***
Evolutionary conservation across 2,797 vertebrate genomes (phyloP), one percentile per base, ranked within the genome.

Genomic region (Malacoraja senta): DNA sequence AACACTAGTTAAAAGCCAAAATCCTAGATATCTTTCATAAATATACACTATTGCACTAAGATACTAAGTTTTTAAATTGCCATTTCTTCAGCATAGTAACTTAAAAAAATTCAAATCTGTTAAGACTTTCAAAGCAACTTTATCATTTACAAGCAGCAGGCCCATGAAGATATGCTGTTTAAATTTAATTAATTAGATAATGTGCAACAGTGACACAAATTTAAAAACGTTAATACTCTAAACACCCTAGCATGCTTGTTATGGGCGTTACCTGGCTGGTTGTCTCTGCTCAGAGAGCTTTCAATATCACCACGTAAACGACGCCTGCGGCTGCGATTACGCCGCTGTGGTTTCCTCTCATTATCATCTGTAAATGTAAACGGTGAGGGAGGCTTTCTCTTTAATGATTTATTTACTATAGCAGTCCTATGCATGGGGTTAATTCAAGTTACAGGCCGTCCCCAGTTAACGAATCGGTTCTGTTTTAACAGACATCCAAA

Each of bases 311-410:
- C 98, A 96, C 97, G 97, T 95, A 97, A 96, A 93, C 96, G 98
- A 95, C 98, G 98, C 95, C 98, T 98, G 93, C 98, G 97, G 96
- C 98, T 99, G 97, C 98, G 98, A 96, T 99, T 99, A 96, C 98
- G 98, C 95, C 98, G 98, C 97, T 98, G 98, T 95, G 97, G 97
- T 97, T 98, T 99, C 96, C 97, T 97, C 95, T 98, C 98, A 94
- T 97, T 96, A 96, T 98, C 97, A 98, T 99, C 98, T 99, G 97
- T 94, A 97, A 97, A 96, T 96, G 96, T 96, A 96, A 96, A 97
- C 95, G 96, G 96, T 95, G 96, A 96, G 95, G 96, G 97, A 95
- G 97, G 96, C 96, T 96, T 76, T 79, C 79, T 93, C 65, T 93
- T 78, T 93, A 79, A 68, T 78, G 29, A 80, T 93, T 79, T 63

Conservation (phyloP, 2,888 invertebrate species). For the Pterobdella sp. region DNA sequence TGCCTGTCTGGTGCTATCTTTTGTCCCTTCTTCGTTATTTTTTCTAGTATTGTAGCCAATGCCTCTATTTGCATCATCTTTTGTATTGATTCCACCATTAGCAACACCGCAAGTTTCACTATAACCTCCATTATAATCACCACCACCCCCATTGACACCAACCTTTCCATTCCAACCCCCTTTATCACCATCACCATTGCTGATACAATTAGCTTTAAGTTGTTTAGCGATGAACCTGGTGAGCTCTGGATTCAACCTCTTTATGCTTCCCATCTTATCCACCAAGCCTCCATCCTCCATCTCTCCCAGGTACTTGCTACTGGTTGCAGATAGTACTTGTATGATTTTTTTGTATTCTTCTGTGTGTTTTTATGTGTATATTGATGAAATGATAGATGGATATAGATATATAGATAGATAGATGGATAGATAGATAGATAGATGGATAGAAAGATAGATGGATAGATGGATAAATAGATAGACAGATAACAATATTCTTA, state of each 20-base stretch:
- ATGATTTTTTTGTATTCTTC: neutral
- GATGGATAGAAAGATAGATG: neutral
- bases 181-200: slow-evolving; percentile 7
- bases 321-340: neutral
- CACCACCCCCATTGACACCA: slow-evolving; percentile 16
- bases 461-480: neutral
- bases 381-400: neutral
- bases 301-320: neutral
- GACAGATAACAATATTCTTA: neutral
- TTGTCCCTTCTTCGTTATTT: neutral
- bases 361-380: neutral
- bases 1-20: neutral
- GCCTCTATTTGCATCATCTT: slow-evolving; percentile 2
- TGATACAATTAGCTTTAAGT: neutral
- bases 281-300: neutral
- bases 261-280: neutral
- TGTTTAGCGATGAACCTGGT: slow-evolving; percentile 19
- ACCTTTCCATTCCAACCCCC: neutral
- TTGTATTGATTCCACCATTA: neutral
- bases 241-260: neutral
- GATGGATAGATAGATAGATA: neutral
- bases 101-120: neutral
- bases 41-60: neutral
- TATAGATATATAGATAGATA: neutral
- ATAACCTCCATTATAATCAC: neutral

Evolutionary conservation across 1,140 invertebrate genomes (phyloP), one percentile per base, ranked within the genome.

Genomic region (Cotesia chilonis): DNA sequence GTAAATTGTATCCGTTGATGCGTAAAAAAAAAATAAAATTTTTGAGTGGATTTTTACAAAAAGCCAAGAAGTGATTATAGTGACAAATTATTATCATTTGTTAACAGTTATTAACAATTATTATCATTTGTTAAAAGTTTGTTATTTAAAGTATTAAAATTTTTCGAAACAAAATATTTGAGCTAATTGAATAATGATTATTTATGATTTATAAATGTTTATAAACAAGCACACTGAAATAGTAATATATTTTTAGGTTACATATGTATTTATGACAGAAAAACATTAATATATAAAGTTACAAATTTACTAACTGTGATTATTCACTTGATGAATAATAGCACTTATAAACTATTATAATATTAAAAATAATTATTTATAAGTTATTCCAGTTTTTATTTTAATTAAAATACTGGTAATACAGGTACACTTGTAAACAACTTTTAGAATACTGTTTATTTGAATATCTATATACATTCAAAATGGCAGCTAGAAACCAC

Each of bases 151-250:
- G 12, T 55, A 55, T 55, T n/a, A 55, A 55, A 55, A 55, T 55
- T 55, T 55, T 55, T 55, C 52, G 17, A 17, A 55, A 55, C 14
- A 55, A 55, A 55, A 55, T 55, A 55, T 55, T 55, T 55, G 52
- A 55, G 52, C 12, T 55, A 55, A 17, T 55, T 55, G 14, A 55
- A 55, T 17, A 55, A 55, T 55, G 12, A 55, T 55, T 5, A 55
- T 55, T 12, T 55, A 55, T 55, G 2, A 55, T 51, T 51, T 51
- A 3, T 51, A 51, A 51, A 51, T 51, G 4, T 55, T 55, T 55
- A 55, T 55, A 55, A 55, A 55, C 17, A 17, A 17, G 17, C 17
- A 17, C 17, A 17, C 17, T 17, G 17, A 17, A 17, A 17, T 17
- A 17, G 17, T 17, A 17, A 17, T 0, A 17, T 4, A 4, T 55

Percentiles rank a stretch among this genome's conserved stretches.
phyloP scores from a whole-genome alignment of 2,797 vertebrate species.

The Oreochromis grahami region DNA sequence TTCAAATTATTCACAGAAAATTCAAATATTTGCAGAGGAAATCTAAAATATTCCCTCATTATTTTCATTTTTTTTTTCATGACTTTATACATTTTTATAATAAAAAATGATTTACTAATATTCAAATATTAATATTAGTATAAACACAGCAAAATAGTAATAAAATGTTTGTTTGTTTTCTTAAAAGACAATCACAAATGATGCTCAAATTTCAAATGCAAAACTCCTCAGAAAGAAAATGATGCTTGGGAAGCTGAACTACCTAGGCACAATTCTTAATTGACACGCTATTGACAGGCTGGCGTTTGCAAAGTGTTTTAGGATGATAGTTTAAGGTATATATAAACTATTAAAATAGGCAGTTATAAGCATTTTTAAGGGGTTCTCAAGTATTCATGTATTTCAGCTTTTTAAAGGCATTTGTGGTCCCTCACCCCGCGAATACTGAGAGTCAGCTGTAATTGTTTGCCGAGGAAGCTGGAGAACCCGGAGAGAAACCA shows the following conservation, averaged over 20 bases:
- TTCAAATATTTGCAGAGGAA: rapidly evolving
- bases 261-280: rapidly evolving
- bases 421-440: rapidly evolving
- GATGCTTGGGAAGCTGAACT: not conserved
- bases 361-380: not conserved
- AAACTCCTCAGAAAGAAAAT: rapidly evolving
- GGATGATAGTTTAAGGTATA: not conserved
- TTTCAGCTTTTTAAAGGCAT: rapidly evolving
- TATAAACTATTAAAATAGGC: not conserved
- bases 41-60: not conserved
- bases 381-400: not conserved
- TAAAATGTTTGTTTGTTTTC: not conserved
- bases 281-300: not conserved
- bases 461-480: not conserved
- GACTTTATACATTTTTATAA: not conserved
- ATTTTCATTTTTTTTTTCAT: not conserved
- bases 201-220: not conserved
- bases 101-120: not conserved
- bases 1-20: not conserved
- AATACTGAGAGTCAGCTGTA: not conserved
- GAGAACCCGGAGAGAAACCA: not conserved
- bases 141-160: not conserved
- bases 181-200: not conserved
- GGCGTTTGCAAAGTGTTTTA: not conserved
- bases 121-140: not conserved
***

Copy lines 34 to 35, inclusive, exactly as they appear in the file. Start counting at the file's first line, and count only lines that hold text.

- bases 241-260: neutral
- GATGGATAGATAGATAGATA: neutral